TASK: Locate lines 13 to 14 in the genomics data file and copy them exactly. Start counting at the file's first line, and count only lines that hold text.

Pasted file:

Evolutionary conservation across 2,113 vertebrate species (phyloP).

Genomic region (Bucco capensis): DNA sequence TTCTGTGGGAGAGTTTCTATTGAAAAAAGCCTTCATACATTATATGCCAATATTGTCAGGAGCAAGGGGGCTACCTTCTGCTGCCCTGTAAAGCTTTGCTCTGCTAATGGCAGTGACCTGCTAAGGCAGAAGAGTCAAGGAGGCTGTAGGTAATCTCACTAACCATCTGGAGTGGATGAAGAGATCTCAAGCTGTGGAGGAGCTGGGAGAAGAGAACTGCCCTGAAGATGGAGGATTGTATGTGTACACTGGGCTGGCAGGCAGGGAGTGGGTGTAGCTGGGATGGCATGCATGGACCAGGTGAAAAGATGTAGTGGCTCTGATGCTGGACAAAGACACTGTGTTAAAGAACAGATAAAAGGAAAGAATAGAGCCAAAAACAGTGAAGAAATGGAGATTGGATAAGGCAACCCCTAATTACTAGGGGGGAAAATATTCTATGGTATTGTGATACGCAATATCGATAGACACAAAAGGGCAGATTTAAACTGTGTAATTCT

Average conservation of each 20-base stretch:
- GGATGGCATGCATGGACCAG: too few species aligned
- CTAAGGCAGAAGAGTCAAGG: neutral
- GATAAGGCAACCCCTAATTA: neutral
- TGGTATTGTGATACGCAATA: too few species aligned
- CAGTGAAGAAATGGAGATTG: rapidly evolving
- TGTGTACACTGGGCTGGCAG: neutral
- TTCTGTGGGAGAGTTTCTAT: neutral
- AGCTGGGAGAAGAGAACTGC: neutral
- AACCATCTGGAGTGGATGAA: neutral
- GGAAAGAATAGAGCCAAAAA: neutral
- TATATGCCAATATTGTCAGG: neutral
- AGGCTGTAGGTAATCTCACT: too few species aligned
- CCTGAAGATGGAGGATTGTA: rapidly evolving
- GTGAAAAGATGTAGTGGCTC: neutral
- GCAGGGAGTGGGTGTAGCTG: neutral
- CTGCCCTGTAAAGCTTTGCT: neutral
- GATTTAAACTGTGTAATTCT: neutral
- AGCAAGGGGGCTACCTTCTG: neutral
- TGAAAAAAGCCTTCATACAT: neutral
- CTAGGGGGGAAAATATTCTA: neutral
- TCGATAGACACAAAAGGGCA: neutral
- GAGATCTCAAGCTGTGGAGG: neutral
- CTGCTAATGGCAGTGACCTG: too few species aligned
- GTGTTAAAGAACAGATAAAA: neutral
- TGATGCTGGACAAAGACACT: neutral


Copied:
- GGAAAGAATAGAGCCAAAAA: neutral
- TATATGCCAATATTGTCAGG: neutral